Letter by Bell and O’Keefe Regarding Article, “Use of Alternative Thresholds Defining Insulin Resistance to Predict Incident Type 2 Diabetes Mellitus and Cardiovascular Disease”
To the Editor:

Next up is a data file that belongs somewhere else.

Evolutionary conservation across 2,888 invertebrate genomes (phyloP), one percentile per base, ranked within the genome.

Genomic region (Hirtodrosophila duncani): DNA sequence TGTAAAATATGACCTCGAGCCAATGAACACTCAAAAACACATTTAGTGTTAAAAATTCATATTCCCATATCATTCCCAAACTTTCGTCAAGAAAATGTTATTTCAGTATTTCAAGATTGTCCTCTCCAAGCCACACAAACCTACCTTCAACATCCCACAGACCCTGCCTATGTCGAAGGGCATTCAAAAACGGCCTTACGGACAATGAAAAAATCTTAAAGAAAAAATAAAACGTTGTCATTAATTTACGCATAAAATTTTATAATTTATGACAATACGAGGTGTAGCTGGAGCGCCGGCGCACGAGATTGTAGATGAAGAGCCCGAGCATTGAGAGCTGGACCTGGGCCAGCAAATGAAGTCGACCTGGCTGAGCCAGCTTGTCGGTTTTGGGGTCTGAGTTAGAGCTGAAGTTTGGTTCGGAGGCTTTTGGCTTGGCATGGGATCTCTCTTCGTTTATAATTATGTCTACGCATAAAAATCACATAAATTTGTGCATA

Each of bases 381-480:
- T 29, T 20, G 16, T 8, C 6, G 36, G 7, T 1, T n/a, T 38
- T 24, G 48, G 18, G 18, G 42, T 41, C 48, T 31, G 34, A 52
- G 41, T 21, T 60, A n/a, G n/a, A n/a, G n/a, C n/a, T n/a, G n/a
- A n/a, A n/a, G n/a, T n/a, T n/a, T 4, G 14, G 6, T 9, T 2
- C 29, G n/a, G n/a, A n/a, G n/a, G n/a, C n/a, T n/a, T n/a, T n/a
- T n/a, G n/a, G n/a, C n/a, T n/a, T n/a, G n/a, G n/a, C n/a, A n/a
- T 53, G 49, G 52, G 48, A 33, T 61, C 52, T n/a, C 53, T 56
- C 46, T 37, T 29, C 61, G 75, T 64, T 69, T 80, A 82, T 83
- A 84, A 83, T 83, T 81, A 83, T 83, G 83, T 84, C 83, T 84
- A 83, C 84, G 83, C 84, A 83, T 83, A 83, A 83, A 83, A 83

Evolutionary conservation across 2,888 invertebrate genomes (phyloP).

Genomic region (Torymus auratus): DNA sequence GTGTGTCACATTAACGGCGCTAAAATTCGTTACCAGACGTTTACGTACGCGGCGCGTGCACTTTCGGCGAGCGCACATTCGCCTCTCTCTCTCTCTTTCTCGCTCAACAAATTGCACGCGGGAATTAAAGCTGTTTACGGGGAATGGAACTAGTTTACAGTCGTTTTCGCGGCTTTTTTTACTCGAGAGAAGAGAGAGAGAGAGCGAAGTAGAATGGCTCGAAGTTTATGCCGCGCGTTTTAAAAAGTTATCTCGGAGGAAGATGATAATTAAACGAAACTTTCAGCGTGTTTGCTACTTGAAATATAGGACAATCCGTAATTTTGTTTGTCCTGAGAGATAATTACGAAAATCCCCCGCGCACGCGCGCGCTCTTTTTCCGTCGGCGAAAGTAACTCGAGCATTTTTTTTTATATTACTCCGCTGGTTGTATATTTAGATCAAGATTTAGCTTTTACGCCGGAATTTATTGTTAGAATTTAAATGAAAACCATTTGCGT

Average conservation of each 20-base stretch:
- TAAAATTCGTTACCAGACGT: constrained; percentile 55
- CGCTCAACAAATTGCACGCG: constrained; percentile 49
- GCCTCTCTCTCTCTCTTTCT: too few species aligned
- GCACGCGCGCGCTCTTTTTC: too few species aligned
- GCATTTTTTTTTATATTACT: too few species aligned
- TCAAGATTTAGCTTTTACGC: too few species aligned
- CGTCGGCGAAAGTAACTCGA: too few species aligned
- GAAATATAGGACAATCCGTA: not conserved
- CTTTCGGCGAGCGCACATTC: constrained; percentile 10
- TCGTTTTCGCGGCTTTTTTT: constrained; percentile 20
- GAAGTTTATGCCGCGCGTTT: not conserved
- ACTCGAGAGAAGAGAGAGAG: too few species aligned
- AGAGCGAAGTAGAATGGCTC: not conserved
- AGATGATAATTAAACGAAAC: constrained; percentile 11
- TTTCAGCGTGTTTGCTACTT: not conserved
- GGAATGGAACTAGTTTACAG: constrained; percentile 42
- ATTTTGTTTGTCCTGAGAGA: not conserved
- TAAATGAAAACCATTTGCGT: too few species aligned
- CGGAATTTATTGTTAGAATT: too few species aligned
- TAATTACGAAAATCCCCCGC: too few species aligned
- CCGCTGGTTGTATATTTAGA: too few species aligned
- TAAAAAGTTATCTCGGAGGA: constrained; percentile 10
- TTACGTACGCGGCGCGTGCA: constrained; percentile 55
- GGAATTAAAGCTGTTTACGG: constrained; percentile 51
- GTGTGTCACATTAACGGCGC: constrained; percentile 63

Rutter et al1 reported that 3 surrogate markers of insulin resistance only modestly predicted the development of diabetes and cardiovascular events. In clinical practice, the clearest indicator of the presence of insulin resistance is a triglyceride to high-density lipoprotein ratio >3.5. This ratio has been shown to correlate well with the insulin suppression test and to be comparable with the clinical criteria of the National Cholesterol Education Panel Adult Treatment Panel III.2,3 Would the use of the triglyceride:high-density lipoprotein ratio have predicted the development of diabetes and/or cardiovascular events more accurately than the fasting insulin level, homeostasis model assessment of insulin resistance, and the reciprocal of the Guft insulin sensitivity index in this study?1 If the triglyceride:high-density lipoprotein ratio was equally or more predictive, in clinical practice there would be no reason to measure the highly variable fasting insulin level.